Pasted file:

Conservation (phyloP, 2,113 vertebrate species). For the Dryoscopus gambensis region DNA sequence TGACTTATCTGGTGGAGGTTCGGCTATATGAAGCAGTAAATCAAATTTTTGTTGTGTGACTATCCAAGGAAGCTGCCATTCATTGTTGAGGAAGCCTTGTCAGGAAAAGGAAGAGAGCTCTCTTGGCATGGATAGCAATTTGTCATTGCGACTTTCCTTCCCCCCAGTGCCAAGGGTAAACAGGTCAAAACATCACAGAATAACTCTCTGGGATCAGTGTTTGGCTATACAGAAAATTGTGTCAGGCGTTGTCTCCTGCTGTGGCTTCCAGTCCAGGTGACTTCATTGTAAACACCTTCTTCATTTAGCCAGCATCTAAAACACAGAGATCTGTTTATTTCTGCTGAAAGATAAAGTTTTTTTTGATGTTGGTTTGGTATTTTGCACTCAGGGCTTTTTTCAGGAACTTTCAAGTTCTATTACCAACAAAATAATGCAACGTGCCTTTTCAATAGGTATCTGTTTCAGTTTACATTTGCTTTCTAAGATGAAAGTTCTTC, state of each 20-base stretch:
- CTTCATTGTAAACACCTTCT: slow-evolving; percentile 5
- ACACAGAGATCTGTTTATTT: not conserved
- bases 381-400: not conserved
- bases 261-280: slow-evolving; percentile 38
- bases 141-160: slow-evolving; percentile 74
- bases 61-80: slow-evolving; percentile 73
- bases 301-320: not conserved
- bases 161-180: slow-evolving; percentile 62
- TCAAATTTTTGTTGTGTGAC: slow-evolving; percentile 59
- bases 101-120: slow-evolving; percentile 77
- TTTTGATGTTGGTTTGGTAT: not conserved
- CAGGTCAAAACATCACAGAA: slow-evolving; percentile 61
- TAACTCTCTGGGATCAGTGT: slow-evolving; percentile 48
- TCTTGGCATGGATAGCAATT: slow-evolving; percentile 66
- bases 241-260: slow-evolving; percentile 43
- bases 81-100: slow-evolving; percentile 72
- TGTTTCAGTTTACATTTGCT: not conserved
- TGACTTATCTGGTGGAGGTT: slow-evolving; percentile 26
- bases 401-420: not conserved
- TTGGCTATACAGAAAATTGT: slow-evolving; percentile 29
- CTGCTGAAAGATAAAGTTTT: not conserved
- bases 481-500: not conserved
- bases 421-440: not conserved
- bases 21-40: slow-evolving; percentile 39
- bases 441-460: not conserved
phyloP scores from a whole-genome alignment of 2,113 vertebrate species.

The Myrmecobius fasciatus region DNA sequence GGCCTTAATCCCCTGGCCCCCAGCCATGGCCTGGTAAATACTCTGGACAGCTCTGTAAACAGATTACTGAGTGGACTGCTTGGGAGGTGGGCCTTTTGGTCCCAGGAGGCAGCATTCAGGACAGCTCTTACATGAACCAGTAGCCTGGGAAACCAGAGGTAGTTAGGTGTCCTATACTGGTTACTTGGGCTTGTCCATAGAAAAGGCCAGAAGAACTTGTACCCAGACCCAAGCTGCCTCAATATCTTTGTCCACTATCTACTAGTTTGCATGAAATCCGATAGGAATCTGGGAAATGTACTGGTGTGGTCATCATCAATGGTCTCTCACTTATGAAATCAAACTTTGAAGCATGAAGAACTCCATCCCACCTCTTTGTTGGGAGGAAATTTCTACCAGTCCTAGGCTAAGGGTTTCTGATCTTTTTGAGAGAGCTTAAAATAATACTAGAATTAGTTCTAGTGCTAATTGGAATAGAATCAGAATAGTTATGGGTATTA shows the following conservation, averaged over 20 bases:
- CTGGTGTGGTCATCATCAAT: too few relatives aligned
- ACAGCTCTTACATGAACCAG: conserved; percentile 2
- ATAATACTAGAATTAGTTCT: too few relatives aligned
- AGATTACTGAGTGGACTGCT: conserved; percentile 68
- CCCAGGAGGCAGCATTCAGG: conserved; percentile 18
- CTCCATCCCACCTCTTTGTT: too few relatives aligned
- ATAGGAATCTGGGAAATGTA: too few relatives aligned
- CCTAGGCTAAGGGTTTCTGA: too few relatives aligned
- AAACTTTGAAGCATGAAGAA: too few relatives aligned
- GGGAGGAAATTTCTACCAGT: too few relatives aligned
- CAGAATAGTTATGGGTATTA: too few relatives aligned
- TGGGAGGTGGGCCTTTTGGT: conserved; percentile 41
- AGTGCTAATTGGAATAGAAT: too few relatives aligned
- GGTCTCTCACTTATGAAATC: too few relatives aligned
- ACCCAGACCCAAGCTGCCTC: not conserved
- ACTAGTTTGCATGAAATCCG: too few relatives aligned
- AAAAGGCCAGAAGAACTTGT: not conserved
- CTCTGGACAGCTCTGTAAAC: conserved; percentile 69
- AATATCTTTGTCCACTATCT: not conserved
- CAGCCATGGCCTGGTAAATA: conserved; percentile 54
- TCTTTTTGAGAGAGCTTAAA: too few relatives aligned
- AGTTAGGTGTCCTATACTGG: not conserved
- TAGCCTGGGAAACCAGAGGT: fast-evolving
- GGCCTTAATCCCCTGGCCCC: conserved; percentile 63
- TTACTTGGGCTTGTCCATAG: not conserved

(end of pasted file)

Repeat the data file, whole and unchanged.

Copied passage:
Conservation (phyloP, 2,113 vertebrate species). For the Dryoscopus gambensis region DNA sequence TGACTTATCTGGTGGAGGTTCGGCTATATGAAGCAGTAAATCAAATTTTTGTTGTGTGACTATCCAAGGAAGCTGCCATTCATTGTTGAGGAAGCCTTGTCAGGAAAAGGAAGAGAGCTCTCTTGGCATGGATAGCAATTTGTCATTGCGACTTTCCTTCCCCCCAGTGCCAAGGGTAAACAGGTCAAAACATCACAGAATAACTCTCTGGGATCAGTGTTTGGCTATACAGAAAATTGTGTCAGGCGTTGTCTCCTGCTGTGGCTTCCAGTCCAGGTGACTTCATTGTAAACACCTTCTTCATTTAGCCAGCATCTAAAACACAGAGATCTGTTTATTTCTGCTGAAAGATAAAGTTTTTTTTGATGTTGGTTTGGTATTTTGCACTCAGGGCTTTTTTCAGGAACTTTCAAGTTCTATTACCAACAAAATAATGCAACGTGCCTTTTCAATAGGTATCTGTTTCAGTTTACATTTGCTTTCTAAGATGAAAGTTCTTC, state of each 20-base stretch:
- CTTCATTGTAAACACCTTCT: slow-evolving; percentile 5
- ACACAGAGATCTGTTTATTT: not conserved
- bases 381-400: not conserved
- bases 261-280: slow-evolving; percentile 38
- bases 141-160: slow-evolving; percentile 74
- bases 61-80: slow-evolving; percentile 73
- bases 301-320: not conserved
- bases 161-180: slow-evolving; percentile 62
- TCAAATTTTTGTTGTGTGAC: slow-evolving; percentile 59
- bases 101-120: slow-evolving; percentile 77
- TTTTGATGTTGGTTTGGTAT: not conserved
- CAGGTCAAAACATCACAGAA: slow-evolving; percentile 61
- TAACTCTCTGGGATCAGTGT: slow-evolving; percentile 48
- TCTTGGCATGGATAGCAATT: slow-evolving; percentile 66
- bases 241-260: slow-evolving; percentile 43
- bases 81-100: slow-evolving; percentile 72
- TGTTTCAGTTTACATTTGCT: not conserved
- TGACTTATCTGGTGGAGGTT: slow-evolving; percentile 26
- bases 401-420: not conserved
- TTGGCTATACAGAAAATTGT: slow-evolving; percentile 29
- CTGCTGAAAGATAAAGTTTT: not conserved
- bases 481-500: not conserved
- bases 421-440: not conserved
- bases 21-40: slow-evolving; percentile 39
- bases 441-460: not conserved
phyloP scores from a whole-genome alignment of 2,113 vertebrate species.

The Myrmecobius fasciatus region DNA sequence GGCCTTAATCCCCTGGCCCCCAGCCATGGCCTGGTAAATACTCTGGACAGCTCTGTAAACAGATTACTGAGTGGACTGCTTGGGAGGTGGGCCTTTTGGTCCCAGGAGGCAGCATTCAGGACAGCTCTTACATGAACCAGTAGCCTGGGAAACCAGAGGTAGTTAGGTGTCCTATACTGGTTACTTGGGCTTGTCCATAGAAAAGGCCAGAAGAACTTGTACCCAGACCCAAGCTGCCTCAATATCTTTGTCCACTATCTACTAGTTTGCATGAAATCCGATAGGAATCTGGGAAATGTACTGGTGTGGTCATCATCAATGGTCTCTCACTTATGAAATCAAACTTTGAAGCATGAAGAACTCCATCCCACCTCTTTGTTGGGAGGAAATTTCTACCAGTCCTAGGCTAAGGGTTTCTGATCTTTTTGAGAGAGCTTAAAATAATACTAGAATTAGTTCTAGTGCTAATTGGAATAGAATCAGAATAGTTATGGGTATTA shows the following conservation, averaged over 20 bases:
- CTGGTGTGGTCATCATCAAT: too few relatives aligned
- ACAGCTCTTACATGAACCAG: conserved; percentile 2
- ATAATACTAGAATTAGTTCT: too few relatives aligned
- AGATTACTGAGTGGACTGCT: conserved; percentile 68
- CCCAGGAGGCAGCATTCAGG: conserved; percentile 18
- CTCCATCCCACCTCTTTGTT: too few relatives aligned
- ATAGGAATCTGGGAAATGTA: too few relatives aligned
- CCTAGGCTAAGGGTTTCTGA: too few relatives aligned
- AAACTTTGAAGCATGAAGAA: too few relatives aligned
- GGGAGGAAATTTCTACCAGT: too few relatives aligned
- CAGAATAGTTATGGGTATTA: too few relatives aligned
- TGGGAGGTGGGCCTTTTGGT: conserved; percentile 41
- AGTGCTAATTGGAATAGAAT: too few relatives aligned
- GGTCTCTCACTTATGAAATC: too few relatives aligned
- ACCCAGACCCAAGCTGCCTC: not conserved
- ACTAGTTTGCATGAAATCCG: too few relatives aligned
- AAAAGGCCAGAAGAACTTGT: not conserved
- CTCTGGACAGCTCTGTAAAC: conserved; percentile 69
- AATATCTTTGTCCACTATCT: not conserved
- CAGCCATGGCCTGGTAAATA: conserved; percentile 54
- TCTTTTTGAGAGAGCTTAAA: too few relatives aligned
- AGTTAGGTGTCCTATACTGG: not conserved
- TAGCCTGGGAAACCAGAGGT: fast-evolving
- GGCCTTAATCCCCTGGCCCC: conserved; percentile 63
- TTACTTGGGCTTGTCCATAG: not conserved